Understanding the Role of an Expert Witness
Many medical malpractice cases turn out to be quite complex. They may hinge on minute evidence, difficult to parse for the non-medically minded. In these instances, many attorneys find it expedient to engage the services of an expert witness. Experts can greatly help the main thrust of your case, but they can affect other aspects of it as well.Expert Qualifications in California
The role of an expert witness is to put complex concepts into simpler language for the judge or jury during a court proceeding. For example, an auto mechanic may qualify as an expert witness in a car accident case, and help explain to a jury why a certain car’s suspension failed. Medical expert witnesses are very often practicing physicians, though anyone who can be qualified by the court may, in theory, serve as an expert - California law states that anyone with special “knowledge, skill or experience” may qualify. In specific malpractice cases, it may be necessary to have a specialist as your expert - for example, in a birth injury case, a likely expert witness would be an obstetrician or surgeon, not just a general practitioner.
In most cases, a medical expert witness will answer two primary questions for the finder of fact: (1) did the defendant medical professional breach the prevailing standard of care; and (2) if so, did that breach injure the patient? These concepts are fundamental in negligence law, which provides the basis for medical malpractice statutes. If the answer to both of these questions is yes, the defendant will often be found liable, though not always.The Specter of Malpractice Litigation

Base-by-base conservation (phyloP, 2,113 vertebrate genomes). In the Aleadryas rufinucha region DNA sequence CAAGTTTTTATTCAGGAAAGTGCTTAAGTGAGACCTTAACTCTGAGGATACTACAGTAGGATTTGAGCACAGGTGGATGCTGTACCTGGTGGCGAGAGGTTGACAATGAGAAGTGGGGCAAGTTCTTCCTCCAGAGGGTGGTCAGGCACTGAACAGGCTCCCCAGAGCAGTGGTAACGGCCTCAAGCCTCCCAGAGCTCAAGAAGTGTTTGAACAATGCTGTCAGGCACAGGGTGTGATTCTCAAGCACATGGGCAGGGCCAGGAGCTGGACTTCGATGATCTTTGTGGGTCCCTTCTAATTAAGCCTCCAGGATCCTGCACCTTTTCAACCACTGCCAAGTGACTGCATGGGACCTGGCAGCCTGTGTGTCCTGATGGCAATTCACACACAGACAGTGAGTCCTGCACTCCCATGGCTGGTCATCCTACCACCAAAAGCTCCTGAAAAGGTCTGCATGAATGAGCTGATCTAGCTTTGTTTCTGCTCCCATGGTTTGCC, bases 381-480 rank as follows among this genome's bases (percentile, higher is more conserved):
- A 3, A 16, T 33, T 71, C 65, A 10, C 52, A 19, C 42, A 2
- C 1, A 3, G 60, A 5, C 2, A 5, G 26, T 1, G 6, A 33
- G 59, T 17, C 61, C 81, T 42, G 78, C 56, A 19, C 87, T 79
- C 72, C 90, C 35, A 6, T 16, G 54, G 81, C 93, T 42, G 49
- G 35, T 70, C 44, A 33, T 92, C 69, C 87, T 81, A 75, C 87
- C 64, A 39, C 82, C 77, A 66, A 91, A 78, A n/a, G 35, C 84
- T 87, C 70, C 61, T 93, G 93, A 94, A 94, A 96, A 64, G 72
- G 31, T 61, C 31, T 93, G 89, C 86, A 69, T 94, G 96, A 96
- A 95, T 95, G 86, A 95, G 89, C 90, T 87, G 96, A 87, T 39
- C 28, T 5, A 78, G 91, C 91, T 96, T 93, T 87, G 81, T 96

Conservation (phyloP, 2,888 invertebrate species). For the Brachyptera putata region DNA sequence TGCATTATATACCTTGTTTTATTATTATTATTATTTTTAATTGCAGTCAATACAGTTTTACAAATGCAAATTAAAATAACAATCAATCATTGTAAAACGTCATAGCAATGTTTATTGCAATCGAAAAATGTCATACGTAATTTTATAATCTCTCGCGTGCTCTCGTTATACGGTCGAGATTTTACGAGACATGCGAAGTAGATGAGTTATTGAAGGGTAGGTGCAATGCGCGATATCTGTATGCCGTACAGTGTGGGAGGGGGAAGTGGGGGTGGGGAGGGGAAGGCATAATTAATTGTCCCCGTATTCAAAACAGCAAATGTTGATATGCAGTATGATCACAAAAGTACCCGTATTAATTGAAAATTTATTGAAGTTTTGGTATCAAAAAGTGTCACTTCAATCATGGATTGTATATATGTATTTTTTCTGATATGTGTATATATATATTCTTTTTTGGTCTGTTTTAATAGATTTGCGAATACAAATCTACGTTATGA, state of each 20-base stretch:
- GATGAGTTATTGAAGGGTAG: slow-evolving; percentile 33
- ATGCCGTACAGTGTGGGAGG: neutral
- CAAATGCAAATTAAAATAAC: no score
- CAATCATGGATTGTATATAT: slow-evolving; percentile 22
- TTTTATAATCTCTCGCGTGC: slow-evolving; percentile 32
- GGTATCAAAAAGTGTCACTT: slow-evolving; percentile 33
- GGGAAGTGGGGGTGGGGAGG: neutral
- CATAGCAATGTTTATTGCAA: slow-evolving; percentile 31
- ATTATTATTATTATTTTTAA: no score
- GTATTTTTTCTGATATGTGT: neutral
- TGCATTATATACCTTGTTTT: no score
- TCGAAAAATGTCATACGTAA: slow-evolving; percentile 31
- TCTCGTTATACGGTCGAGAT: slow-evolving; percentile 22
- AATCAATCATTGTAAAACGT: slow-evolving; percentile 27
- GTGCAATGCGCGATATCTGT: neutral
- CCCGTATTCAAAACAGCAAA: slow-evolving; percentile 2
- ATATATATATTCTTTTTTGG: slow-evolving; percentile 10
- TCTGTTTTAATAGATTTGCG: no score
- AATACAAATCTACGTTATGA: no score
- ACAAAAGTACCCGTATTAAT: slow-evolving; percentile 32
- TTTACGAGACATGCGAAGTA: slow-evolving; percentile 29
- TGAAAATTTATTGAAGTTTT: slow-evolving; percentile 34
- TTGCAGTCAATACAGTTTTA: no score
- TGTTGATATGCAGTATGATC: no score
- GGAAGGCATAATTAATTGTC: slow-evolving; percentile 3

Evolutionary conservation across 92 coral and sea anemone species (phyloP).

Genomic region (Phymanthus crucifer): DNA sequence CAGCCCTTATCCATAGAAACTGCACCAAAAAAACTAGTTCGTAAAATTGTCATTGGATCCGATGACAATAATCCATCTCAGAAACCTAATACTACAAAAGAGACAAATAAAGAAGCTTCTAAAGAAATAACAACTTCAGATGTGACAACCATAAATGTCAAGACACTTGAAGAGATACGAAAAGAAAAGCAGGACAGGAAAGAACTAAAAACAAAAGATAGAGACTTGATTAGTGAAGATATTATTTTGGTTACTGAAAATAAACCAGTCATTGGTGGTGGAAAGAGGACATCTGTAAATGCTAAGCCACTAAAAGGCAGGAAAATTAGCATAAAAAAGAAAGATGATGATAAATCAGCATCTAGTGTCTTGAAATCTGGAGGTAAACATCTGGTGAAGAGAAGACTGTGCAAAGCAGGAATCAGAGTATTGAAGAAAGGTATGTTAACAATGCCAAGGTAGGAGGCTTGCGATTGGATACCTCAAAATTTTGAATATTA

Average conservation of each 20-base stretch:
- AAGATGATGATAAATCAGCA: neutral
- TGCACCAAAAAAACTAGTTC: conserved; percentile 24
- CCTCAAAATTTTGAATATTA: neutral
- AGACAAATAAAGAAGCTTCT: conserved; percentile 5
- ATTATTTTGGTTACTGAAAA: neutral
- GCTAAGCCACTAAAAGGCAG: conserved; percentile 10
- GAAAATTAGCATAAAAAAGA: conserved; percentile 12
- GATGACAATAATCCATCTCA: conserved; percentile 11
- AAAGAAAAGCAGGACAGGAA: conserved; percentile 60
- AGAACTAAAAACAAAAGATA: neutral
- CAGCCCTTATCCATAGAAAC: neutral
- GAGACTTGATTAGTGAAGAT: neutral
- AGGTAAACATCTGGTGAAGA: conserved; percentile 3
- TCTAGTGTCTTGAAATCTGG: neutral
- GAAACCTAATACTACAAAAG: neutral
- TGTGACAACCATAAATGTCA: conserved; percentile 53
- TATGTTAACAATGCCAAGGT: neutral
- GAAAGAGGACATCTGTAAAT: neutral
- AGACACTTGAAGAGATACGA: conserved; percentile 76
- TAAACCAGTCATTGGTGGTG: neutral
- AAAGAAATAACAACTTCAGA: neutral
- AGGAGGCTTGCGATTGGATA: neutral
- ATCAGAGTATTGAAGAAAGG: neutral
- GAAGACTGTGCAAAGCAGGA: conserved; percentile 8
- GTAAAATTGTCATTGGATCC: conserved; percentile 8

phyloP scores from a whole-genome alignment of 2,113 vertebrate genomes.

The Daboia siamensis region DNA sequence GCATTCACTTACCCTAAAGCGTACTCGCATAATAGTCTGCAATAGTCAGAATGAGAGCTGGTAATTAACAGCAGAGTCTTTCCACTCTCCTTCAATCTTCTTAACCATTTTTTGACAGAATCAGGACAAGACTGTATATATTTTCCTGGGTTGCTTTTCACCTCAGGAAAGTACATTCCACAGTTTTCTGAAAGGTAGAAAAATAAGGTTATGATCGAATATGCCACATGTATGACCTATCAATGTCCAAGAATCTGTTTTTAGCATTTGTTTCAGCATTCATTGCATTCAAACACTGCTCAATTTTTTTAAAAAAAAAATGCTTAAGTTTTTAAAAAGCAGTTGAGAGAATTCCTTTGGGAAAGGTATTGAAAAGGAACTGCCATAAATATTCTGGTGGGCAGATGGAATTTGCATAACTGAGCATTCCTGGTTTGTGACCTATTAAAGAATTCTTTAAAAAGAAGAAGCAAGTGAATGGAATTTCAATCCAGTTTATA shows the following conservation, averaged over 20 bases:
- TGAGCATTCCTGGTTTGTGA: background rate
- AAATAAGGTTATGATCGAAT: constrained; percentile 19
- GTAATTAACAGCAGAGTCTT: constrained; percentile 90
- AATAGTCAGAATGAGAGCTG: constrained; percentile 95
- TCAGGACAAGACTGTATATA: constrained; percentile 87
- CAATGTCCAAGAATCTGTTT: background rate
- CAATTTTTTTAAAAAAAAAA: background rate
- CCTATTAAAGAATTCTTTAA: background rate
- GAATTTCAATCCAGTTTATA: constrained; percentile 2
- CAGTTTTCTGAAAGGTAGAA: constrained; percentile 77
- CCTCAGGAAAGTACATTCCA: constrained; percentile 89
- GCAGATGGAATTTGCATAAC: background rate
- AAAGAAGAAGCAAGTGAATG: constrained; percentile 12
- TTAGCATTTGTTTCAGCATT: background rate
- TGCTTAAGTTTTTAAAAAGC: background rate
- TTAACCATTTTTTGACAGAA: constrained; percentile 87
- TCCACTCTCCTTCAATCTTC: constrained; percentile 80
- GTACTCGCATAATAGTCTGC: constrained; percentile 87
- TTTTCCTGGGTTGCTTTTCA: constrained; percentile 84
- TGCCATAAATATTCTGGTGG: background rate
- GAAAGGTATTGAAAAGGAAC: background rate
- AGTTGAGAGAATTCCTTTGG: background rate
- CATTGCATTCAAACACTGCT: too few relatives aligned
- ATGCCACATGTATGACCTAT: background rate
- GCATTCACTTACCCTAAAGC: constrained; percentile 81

One peculiar circumstance that is somewhat unique to medical expert witnesses is the possibility of liability based on their testimony in another case. Historically, expert witnesses were tacitly held to be immune from suit based on admissions contained in expert testimony, arguing that if they were not, losing parties in suits might blame them unfairly for their losses. In recent years, however, the trend of absolute immunity has declined sharply.
Another potential source for expert liability is a potential breach of patient confidentiality, whether unintentional or negligent, especially in discussions not on the witness stand. A case in Missouri in 1993 held two medical expert witnesses liable for disclosing patient information in ex parte (in other words, for the benefit of only one party) conversations. In short, expert medical witnesses now must be doubly careful of their testimony, lest they not only torpedo the case in which they testify, but also possibly open themselves up to professional sanctions or even prosecution themselves.Speak With a Medical Malpractice Attorney
If you have been injured by medical negligence or malpractice, it may be necessary to hire an expert in your case so that you have the best chance at receiving compensation. The dedicated San Jose medical malpractice attorneys at Corsiglia, McMahon & Allard, L.L.P. can help guide you through the process, answering any questions you may have about witnesses and protocol. Contact us via telephone or website today to discuss your options. We serve San Jose, the Bay Area, and the counties of San Benito, Santa Clara, San Mateo, Alameda and Monterey.Sources